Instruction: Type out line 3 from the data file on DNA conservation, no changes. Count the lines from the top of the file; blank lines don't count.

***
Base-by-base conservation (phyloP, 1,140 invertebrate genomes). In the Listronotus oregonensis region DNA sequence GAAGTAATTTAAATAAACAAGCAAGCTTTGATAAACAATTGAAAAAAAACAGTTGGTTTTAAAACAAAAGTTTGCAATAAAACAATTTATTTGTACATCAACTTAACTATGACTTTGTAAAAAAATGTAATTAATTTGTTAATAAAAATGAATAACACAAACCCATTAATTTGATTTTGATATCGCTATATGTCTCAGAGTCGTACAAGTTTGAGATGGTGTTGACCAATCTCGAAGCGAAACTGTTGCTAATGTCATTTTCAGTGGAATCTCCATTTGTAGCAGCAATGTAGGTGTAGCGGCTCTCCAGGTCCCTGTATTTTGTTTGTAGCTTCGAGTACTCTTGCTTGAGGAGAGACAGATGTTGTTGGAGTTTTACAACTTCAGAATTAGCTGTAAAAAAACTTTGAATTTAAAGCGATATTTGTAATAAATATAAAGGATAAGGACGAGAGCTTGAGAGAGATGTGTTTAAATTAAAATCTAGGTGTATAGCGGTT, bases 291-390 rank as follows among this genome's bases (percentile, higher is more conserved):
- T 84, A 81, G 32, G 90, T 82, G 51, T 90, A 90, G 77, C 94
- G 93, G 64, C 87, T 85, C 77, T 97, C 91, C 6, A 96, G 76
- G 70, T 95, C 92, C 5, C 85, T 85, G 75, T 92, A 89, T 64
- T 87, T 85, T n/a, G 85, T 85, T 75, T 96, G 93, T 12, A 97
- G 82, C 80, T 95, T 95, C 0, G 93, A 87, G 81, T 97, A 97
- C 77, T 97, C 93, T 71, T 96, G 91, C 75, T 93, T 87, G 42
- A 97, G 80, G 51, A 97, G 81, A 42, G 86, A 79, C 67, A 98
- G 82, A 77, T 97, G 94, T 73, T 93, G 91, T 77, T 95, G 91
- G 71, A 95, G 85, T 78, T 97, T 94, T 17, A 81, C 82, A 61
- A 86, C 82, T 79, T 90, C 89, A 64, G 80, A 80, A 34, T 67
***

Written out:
- G 93, G 64, C 87, T 85, C 77, T 97, C 91, C 6, A 96, G 76